Agree that "denial" should go, as too strong. I see it it attributed to the Guardian, but that's in a blog post, not ordinary reporting. The writer is a professor, not a journalist. In ordinary reporting, media normally uses the more neutral sceptic/scepticism when they are writing articles on this topic, like in this BBC post from 2012 where Delingpole is referred to as a well-known sceptic on climate change. The title could read "climate change scepticism" which is a common term for those who question human impact on climate change. It's worth mentioning that Wikipedia is supposed to be edited somewhat conservatively, especially concerning BLPs. Iselilja (talk) 01:54, 14 January 2014 (UTC)
are you actually suggesting that journalists are better qualified to identify a scientific crank than science professors are? -- TRPoD aka The Red Pen of Doom 02:56, 14 January 2014 (UTC)
I am arguing that Wikipedia is based on the principle of following typically standard news site like BBC in how to label and describe people in Wikipedia's own voice. We also of course use independent scholarly work. But we don't label people based on opinion pieces or how they are described by opponents involved in debate with them. Derigatory labels like "denialists" shall only be used by Wikipedia if it is the common way to describe a person in neutral sources. Most standard media stop short of referring to persons who opposes the standard view on climate change as "denialists". I will also notice that many scientists and climatologist also stop short of using the denialist label and refer to their opponents as sceptics. Iselilja (talk) 03:16, 14 January 2014 (UTC)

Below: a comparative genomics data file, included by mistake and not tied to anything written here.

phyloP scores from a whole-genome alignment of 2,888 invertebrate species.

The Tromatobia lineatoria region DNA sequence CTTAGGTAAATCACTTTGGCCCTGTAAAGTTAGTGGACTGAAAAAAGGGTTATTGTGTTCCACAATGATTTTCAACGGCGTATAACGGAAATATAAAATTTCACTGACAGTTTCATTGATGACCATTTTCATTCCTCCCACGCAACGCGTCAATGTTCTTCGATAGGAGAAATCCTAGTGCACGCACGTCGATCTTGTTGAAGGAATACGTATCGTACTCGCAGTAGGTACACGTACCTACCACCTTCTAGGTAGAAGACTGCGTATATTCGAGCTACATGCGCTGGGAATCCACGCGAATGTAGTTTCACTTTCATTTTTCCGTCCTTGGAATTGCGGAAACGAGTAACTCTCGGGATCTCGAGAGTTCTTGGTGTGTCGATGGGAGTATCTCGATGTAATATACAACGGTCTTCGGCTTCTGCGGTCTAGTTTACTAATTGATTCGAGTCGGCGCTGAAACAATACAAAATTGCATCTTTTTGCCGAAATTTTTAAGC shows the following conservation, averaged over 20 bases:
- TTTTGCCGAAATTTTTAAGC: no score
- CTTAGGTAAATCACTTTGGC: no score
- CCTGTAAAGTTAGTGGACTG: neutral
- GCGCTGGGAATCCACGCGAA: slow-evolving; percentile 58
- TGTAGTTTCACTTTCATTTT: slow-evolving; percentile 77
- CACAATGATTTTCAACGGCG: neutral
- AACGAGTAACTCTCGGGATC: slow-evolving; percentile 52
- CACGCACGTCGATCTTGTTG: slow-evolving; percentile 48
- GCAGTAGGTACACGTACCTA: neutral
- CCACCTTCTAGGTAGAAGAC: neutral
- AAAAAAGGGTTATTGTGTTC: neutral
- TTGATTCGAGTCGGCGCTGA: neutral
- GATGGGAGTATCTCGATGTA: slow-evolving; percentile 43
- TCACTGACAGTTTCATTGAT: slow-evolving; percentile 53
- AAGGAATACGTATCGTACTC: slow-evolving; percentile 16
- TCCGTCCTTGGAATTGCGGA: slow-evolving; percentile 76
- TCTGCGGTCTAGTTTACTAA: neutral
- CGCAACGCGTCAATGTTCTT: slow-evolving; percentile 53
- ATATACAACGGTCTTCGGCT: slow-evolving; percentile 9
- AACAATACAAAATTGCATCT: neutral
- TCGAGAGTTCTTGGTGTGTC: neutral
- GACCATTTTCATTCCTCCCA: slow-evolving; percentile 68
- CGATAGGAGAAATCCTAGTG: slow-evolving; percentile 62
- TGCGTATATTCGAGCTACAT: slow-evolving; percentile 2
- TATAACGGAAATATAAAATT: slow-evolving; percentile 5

actually, we are to follow the most authoritative experts on the subject Wikipedia:UNDUE#Good_research - ie the academics rate above the journalists. -- TRPoD aka The Red Pen of Doom 03:21, 14 January 2014 (UTC)
The blogpost in Guardian doesn't count as research. Do you have any peer reviewed research where Delingpole is described as climate change denier? I upheld that the tone and labels in ordinary news reporting set the standard for Wikipedia's tone much more than opinionated blog posts. (Paul Krugman for instance is an excellent scholar, but it doesn't meand that the opinions and labels he gives in his NYT blog is suited to be stated in Wikipedia voice) It is also common that Wikipedia is more careful about contentious label about living persons than some scholars are. For instance we seldom label people anti-semitics, islamophobes even if people have been labelled as such in some or many scholarly work. We can and will of course mention that they have been called these things, with attribution. Iselilja (talk) 10:55, 14 January 2014 (UTC)